Want to ensure you get your way? Just mess up another kid’s day. Push them and shove them and give them a scare. Our bullies love fear and thrive on a dare.
Students who attend a class called Bully 101 learn that the best solution to feeling poorly about themselves is to make another child feel terrible. Bullies steal notebooks on the school bus, damage clothing, ostracize good students, spread rumors and make jokes. Sometimes they even resort to physical violence. For those who feel badly about their ‘course selection,’ there is an alternative class: Kindness 202.
Suited to primary and middle grade students, Bully 101 includes rich language: demoralize, humiliate, thrive and striking collage illustrations that will appeal to older readers.
Best at identifying bullying behaviors, Bully 101 implies that Kindness 202 is a happier, more inclusive choice. It does not problem-solve suggestions for victims or bystanders. Essentially the story suggests that choosing kindness will have a happier outcome for all – including those who are currently making poor choices.
Bully 101 takes a simplistic approach to the terrible problem of bullying that will not be appropriate in every circumstance but there are good reasons to use it as a discussion-starter in a primary or middle grade classroom. As well, Ms. Groenendyk’s fascinating illustrations could be used as a jumping off point for exploring this timely theme with young artists.
Wearing a makeshift superhero cape, George announces his plans for the day, “I’m going to save the world!” Grandpa and his sister are willing to help and it is not long before the trio is finding ways to reduce, reuse, repair and recycle. Large, colourful collage ilustrations include photos and drawings. Readers learn about reducing electrical consumption by hanging laundry to dry, minimizing fuel consumption by walking or riding a bicycle and the importance of turning lights off. Suggestions are also made for recycling, donating, repairing and buying locally produced items.
This book was inspired by The Eden Project an educational charity in Cornwall, England. It is worth noting that a sidebar refers to most electrical energy being produced by burning coal. This may or may not be true, depending on where the book is read. In addition, a suggestion is made that animal waste can be added to compost. This suggestion should have included the proviso that the compost ought not to be used for fruit or vegetable crops.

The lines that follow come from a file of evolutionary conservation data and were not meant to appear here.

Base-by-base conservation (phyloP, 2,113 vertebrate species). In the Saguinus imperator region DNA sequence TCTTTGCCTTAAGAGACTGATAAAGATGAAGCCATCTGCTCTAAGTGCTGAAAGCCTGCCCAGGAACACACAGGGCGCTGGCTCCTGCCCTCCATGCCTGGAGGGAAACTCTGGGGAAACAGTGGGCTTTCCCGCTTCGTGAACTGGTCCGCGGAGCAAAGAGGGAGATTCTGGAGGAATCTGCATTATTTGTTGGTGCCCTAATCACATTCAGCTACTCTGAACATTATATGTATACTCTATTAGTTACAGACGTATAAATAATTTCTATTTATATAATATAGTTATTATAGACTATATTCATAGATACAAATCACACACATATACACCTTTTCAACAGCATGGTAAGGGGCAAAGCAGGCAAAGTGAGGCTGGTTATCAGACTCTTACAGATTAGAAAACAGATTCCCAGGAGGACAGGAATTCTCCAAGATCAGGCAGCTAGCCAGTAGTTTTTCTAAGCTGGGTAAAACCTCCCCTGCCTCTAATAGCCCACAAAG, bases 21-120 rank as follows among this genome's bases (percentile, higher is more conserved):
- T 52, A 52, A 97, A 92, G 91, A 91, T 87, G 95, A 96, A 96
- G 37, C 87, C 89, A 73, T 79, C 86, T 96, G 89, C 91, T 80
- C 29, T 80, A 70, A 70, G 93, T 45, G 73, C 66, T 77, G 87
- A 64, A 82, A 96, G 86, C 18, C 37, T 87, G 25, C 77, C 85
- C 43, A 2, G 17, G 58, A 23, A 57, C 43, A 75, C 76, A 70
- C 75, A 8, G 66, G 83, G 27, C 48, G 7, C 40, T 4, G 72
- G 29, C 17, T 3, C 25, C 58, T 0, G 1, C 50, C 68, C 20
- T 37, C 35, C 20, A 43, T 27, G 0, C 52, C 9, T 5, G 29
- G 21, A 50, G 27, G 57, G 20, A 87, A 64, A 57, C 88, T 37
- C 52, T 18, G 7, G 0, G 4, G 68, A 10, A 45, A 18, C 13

Cheerfully making suggestions without sounding preachy or extreme, George Saves the World by Lunchtime will be a positive addition to an eco-friendly (preschool or kindergarten) classroom or a home library.
Well-crafted wordless picture books are terrific for young readers. They provide opportunities for children to ‘read’ the illustrations and retell the story. They are also super for multilingual families – a grandparent who does not speak English can enjoy the story-sharing experience in any language.
Where’s Walrus? is a stylish, bold look at a daring escape from the city zoo. While most of the zoo animals and their keeper nap, a walrus decides it is time for fun. His first destination is just outside the zoo gates. He jumps into a large fountain and reclines next to a stone mermaid. With the keeper in hot pursuit, he shifts to a coffee shop, a store window and a construction site. Later, he helps a crew of firefighters and joins a dance team. Each time the walrus moves, he changes his head covering and manages to evade detection. Young children will enjoy “finding” the walrus while the zookeeper searches in vain. For older children, the absurdity of the premis will add to the humor.
Where’s Walrus? will be an excellent addition to a classroom zoo theme. Extension activities could include choosing new a head covering and ‘hiding’ Walrus somewhere new.
Sir Cassie to the Rescue – written by Linda Smith and illustrated by Karen Patkau
When Cassie reads a story about knights, the lure of the story prompts her to build a castle in her living room and enlist her brother to be a damsel. Her brother resists this role but does agree to be a fierce dragon. The entire family becomes involved in the make believe fun until the queen announces a noontime feast has been prepared and it is time to clean up the castle.
A cheerfully illustrated picture book, Sir Cassie to the Rescue celebrates make believe and play and will be enjoyed by children aged 4 to 8.
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